(An excerpt from the book)
Gaia’s Garden is divided into three parts. Part 1 develops the idea, introduced in chapter 1, of the garden as an ecosystem. Chapter 2 offers a simple guide to concepts from ecology that gardeners can apply to make their yards work more like nature. Fear not— this is not a textbook, it’s a gardening manual, so I don’t go into technical details. I give plenty of practical examples of ecological principles at work. Next, chapter 3 describes the design process and techniques that are used to create an ecological garden. Most of these ideas will be familiar to those versed in permaculture, but may be new to people from a traditional gardening background.
Moving from theory toward practice, the second part of the book looks at the pieces of the ecological garden. A chapter each delves into soil (chapter 4), water (chapter 5), plants (chapter 6), and animals (chapter 7), but from a different perspective from that of most garden books. Instead of viewing soil, water, plants, and animals as static, as objects to be manipulated into doing what we want, I treat them as dynamic and constantly evolving, as having their own qualities that need to be understood to work with them successfully, and as intricately connected to all the other parts of the garden.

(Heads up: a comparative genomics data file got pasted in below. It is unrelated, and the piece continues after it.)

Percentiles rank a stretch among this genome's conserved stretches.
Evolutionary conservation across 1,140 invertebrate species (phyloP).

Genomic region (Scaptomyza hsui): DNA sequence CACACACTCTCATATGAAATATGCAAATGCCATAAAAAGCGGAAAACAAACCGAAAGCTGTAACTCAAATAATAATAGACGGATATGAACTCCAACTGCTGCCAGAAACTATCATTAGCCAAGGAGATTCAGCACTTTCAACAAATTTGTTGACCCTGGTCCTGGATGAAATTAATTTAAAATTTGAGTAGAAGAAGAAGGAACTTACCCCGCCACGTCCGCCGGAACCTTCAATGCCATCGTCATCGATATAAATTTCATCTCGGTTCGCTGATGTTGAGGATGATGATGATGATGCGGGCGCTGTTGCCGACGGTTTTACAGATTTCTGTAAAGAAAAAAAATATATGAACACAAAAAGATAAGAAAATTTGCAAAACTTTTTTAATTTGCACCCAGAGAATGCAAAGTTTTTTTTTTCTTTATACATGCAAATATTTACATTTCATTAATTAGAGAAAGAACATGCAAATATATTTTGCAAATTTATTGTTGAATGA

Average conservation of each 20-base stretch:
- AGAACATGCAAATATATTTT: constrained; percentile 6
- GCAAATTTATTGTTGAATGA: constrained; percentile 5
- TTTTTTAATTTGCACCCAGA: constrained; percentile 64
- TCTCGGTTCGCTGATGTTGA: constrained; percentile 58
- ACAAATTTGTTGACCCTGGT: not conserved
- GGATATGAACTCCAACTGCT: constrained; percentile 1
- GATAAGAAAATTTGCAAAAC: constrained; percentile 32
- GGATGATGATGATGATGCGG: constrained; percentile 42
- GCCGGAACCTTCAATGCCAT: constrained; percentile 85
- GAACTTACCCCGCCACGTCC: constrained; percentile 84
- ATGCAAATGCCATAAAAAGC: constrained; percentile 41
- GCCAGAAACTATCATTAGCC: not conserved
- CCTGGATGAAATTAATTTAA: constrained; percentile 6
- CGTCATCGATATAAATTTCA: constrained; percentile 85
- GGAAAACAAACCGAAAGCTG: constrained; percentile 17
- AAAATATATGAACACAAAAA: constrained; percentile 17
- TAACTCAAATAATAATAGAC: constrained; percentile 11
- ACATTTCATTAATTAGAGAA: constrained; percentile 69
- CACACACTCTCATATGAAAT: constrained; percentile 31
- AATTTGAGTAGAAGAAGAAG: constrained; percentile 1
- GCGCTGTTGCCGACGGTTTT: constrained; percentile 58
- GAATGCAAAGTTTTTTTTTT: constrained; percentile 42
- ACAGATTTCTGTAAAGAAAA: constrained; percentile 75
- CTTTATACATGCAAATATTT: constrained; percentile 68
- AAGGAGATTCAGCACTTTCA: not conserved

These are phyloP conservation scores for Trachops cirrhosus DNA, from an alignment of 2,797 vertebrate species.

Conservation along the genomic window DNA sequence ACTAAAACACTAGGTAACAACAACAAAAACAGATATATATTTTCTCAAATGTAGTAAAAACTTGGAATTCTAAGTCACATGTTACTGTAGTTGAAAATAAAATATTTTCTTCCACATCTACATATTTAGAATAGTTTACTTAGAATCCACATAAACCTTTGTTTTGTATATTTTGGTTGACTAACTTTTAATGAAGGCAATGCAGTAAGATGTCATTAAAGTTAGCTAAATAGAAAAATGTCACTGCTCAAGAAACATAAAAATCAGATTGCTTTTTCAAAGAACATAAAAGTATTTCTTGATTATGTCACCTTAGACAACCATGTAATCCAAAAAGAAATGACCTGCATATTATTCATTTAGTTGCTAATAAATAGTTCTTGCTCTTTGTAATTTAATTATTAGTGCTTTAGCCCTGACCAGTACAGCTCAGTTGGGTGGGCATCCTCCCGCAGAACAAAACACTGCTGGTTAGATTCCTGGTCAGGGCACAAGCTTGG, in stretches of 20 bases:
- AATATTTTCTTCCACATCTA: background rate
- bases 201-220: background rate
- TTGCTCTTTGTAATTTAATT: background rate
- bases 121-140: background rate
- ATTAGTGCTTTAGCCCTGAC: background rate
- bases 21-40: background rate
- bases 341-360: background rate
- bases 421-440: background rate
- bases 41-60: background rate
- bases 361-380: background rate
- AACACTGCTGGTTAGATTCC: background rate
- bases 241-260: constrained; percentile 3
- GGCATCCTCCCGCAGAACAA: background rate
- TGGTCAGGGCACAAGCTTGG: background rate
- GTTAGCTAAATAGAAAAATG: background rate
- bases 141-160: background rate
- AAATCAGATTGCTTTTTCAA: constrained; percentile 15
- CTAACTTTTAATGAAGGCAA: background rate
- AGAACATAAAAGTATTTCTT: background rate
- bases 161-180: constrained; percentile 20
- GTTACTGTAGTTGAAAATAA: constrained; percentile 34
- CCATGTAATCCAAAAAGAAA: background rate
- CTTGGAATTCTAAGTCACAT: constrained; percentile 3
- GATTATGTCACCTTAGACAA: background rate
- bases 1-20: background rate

Part 3 shows how to assemble the garden’s elements into a backyard ecosystem. Chapter 8 begins with simple interplanting techniques, and expands on these to show how to create polycultures (blends of several to many plant species that work together) and human-designed plant communities, or guilds. Chapter 9 offers several methods for designing garden guilds. Building on these two chapters, chapter 10 describes how to assemble plants and guilds into a multi-storied food forest or forest garden. The final chapter reveals how these gardens take on a life of their own, and mature into self-sustaining mini-ecosystems that are far more than the sum of their parts. I also give a few tips and techniques for accelerating this process.
The main text of the book explains the ideas behind an ecological garden, and gives examples and descriptions of the ideas in action. Specific garden techniques are usually set off from the text in boxes so they are easy to find. Included also are lists of plants relevant to the ideas in the text (insect-attracting species, drought-tolerant plants, etc.), and the appendix contains a large table of useful, multifunctional plants and their characteristics.
Many of the techniques and ideas in this book can be used by themselves, simply as ways to make a conventional garden more productive or earth-friendly. There’s nothing wrong with taking a mix-and-match approach to these ideas, using only the ones that are easy to fit into an existing landscape. But these techniques are also synergistic; the more that you put in practice, the more they work together to create a richly connected and complete landscape that is more than a group of independent parts. These resilient, dynamic backyard ecosystems act like those in nature while providing for us, and reducing our demands on the diminishing resources of this planet.
More Excerpts from Gaia’s Garden: